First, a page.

Stage this house!
November 10, 2010 4:04 PM   Subscribe

We've decided to move. We currently live in Omaha, NE and are considering moving to Cedar Rapids, IA, where I grew up, because indicates that the schools there kick ass compared to Omaha and vicinity. (Our kids are 3 and 1, so we've got time, but you know... no time like the present.) We're still a little conflicted about whether to go to CR or not, but I'll save that question for next week. This week's question IS: what should we do to our house to get it ready to sell?

Here's the state of things: the house was built in '67. We bought it in 2004. The previous owners had redone the kitchen, which shows really well with granite counter tops, a big open space, etc. Since we moved in we have:

1. had the house freshly painted on the exterior
2. had all of the windows replaced in 2007
3. We tore out boring yew bushes in the front and had a brick path put in with more interesting landscaping, and planted a small maple tree (there are other mature trees)
4. We did a facelift to the upstairs bathroom, which looks good and is adequate
5. We painted some ugly paneling in the mostly unfinished basement white and put down a carpet remnant in that space. There is still one cinder block wall, and there is no ceiling.
6. Down there we also swapped a large window and small door around, so now the large window is a double French door to the outside and the old door is now a window.
7. We refinished and restained the deck.
8. We have repainted almost every room in the house, with the exception of the guest bedroom, the living room and the foyer.
9. As we've painted each room, we have removed the popcorn ceilings in that room and painted it white.

So, we plan to paint the living room, the foyer and the guest bedroom. I vote to NOT remove the popcorn ceilings in these rooms. It's not that big of a deal, but it would still take about 20-25 hours worth of work all told, and I don't think it's worth it. What do you think?

Plus, the main bathroom on the main floor is all original and therefore quite ugly. And the only "half bath" in the house is on the main floor by the laundry. However, the previous owners' remodel made it such that this toilet no longer has a door for privacy (although you are tucked in a corner where no one can really see you). so the main bathroom is where the guests go.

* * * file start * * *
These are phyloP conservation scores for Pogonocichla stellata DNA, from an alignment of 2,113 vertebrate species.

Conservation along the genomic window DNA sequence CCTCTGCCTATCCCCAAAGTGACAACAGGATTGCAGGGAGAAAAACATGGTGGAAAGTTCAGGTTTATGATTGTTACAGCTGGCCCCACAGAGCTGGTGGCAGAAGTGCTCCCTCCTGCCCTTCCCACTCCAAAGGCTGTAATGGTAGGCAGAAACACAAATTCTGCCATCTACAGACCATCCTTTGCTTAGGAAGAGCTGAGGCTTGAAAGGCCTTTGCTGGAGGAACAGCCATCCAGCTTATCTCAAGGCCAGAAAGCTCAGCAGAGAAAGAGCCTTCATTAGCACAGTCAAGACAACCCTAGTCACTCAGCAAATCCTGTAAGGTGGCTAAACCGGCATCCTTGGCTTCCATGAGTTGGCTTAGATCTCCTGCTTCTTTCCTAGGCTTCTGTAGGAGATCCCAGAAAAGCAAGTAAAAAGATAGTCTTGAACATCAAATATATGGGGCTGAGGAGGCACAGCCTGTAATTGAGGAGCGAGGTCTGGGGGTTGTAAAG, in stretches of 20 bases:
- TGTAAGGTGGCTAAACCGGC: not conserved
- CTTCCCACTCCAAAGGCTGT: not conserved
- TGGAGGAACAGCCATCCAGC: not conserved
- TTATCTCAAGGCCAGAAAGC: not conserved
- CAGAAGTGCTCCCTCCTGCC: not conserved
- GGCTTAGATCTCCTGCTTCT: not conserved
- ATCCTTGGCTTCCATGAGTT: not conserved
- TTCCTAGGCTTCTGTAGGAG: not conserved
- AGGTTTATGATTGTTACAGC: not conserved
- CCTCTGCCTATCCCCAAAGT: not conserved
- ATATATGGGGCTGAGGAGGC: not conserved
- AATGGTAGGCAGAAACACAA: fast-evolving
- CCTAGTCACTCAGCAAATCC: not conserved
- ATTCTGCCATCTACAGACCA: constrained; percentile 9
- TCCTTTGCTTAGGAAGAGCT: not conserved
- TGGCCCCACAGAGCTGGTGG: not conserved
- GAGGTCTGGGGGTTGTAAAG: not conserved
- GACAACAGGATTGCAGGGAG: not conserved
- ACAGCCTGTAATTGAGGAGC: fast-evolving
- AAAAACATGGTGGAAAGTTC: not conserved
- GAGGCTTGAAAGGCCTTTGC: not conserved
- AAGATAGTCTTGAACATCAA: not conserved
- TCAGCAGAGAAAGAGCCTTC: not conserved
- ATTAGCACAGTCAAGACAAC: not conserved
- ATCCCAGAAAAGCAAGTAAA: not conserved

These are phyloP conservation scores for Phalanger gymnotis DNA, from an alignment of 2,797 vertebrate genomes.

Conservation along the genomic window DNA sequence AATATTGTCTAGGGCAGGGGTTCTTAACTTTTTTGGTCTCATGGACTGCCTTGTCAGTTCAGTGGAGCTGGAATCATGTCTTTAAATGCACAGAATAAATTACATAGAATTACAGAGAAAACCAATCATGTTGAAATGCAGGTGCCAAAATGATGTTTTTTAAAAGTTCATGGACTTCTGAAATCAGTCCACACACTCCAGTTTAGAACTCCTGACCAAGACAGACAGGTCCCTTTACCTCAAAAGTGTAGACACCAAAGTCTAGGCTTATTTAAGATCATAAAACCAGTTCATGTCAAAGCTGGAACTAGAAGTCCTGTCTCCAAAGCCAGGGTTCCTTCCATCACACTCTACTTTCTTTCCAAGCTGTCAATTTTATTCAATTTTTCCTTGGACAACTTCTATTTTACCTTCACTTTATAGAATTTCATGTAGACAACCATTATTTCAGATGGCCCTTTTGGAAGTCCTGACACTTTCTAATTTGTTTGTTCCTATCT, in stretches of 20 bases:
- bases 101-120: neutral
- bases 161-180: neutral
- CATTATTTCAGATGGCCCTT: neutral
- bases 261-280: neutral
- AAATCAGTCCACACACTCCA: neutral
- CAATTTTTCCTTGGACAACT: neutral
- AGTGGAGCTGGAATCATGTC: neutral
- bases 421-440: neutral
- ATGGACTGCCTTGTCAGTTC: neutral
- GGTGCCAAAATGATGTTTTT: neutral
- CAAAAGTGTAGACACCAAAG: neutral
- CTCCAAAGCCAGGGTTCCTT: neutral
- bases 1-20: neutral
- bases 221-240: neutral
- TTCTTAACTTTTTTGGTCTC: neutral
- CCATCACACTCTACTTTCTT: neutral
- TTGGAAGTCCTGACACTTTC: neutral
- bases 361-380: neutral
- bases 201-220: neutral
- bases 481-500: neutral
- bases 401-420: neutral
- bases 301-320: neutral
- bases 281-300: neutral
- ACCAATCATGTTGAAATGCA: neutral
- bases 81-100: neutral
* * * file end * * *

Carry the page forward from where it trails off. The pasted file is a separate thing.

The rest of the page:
There is no master suite in this house. The two largest bedrooms are on the main floor, so the main bathroom is used by us almost exclusively.

So, how much do we do? Do we gut the bathroom? Do we HAVE to figure out how to put a door on that toilet? Do we put a drop ceiling in the basement? (We can count it as finished square footage as long as there is a ceiling.) Our house already has over 2000 FSF on the main and upper floors. The furnace and A/C are kind of old. Do we have to replace them before we put it on the market? The driveway is horribly cracked and there is evidence of "street creep" in the garage. The only other drawback to our house is that it does not have 3 garage stalls (only 2).

So, newer high-end(ish) kitchen, located on a cul-de-sac, in a really nice and convenient neighborhood. The roof is still in good shape.

But, no master suite, weird half bath, original main bath and a couple of popcorn ceilings.

What should be done, mefites?
posted by wwartorff to Home & Garden (14 answers total)
If you do decide to remove the popcorn ceilings -- a project I think you're underestimating -- first check to see if they have asbestos in them. 1967 is old enough that they might.

I recently asked a real estate agent a similar question. Her advice was to take care of the matters that come up during inspection: interior caulking around sinks, exterior caulking around windows, have the furnace serviced, unclog anything clogged, clean the gutters, all those little projects.

As a househunter, I would prefer that people not do a lot of updating in preparation for sale unless by some miracle they have the same taste I do. I don't like granite countertops, for example, but every house I'm seeing these days has them. I'd prefer that the house just cost $2,000 (or however much it is they cost) less and I could pick my own damn counters.